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Critically assess the claim that people are free to make their own moral decisions

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Introduction

´╗┐Critically assess the claim that people are ?free? to make their own moral decisions In this essay I will discuss the free will and determinism and the extent to which this is believable. I will look at the differing opinions between libertarianism, hard determinism and the contrast to soft determinism and compatibilism. I will then look at the influences on free will and determinism and Locke and Sartre?s responses. There are many things that could influence our choice and therefore affect our freedom of choice. For example, psychology, social conditioning and genetics. Psychology seeks to understand how our mind works and how it influences our behaviour and actions. The theory behaviourism suggests that our behaviour can be predicted based on prior experiences and causes. JB Watson believed we live in a deterministic universe that doesn?t leave anything to choice. In regards to the nature V nurture debate Watson states that heredity (nature) and environment (nurture) are useful tools to change and reinforce forms of behaviour. Such as, if a drug addict lives in an area where there is a lot of drug use, if you change the environment, you?re then changing the addictive behaviour. BF Skinner believed that behaviour is something that could be modified dependent on rewards or punishments. ...read more.

Middle

He however believes humans do have a sense of moral responsibility as humans are said to have all evolved with an innate sense of morality. A hard determinist suggests that all choices are determined by other events or actions prior to the choice. Similarly to Freud, this means that they are all causes by other choices made in the past. Honderich stated ?all our choices, decisions, intentions, other mental events and our actions are no more than effects of other equally necessitated events.? This theory believes humans make choices thinking they?re using free will however every event lead up to this choice and therefore it had already been determined. Hard determinism is considered very strict and rigid in its beliefs. Hard determinism comes to the conclusion that if everything is previously determined we are not free to act in any other way and cannot be held morally responsible for our actions as we didn?t choose them. In comparison to hard determinism, there is libertarianism. Libertarianism says we are completely free and nothing is determined in any way. This theory developed when some philosophers began to believe we couldn?t say everything was determined and accept no responsibility for our actions. It also stems from peoples argument that they needed to have freedom to act and be self-determining. ...read more.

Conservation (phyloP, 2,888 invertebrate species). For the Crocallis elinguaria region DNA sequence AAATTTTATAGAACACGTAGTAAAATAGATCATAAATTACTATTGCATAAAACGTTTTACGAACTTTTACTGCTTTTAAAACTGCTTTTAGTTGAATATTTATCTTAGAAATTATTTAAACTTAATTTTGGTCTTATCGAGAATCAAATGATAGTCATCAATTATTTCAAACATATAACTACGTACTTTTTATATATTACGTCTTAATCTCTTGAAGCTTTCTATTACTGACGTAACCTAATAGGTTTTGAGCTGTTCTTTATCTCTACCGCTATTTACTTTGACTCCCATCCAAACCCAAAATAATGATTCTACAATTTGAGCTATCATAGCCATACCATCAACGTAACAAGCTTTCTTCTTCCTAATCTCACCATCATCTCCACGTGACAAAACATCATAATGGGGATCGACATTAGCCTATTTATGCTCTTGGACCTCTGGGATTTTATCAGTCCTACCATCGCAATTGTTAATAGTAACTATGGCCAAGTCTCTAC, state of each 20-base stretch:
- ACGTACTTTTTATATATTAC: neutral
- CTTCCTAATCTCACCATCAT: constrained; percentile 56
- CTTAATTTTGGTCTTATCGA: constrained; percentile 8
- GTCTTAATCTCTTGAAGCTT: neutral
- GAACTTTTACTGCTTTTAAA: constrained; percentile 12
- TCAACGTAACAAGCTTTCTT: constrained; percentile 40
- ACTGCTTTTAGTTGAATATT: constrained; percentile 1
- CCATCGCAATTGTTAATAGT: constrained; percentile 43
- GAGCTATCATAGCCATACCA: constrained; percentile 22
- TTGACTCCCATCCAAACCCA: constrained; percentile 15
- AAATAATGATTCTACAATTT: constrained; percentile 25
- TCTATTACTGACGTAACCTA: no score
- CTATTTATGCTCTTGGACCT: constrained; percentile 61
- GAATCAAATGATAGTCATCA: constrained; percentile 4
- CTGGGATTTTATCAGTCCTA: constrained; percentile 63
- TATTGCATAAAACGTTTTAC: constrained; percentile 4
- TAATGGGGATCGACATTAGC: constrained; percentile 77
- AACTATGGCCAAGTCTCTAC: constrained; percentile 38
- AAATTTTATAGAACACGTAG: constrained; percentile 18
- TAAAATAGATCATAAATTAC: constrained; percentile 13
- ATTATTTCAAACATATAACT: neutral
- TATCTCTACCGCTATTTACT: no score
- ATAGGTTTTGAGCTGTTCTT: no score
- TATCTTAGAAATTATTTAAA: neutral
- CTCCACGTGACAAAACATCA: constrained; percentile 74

Conclusion

They believe that freedom to act is doing what you want to do, without any interference and completely voluntarily. They also say our desires, values and prior choices are likely to pre determine how we act in certain situations. However the causes of our actions are so complex that they?re mostly random in their effects. This would suggest our actions are determined but all free because there is no external coercion involved. John Locke believed that free will was an illusion. He said the defining part of voluntary behaviour was that you could pause and reflect before you made a choice therefore deciding what the consequences of the action would be. For example, if a man wakes up in a locked room and chooses to remain there, not knowing he is locked in. The man believes he has made the choice to stay there, however in reality he had no choice. Meaning it was determined. Sartre said ?A choice is said to be free if it is such that it could have been other than what it is? Believed that with absolute freedom becomes absolute responsibility, so if you wanted complete freedom the consequence is 100% moral responsibility. One idea was ?man is not free not to be free? It did no matter what you chose, as moral responsibility dealt with that, but rather that you were free to choose at all. ...read more.

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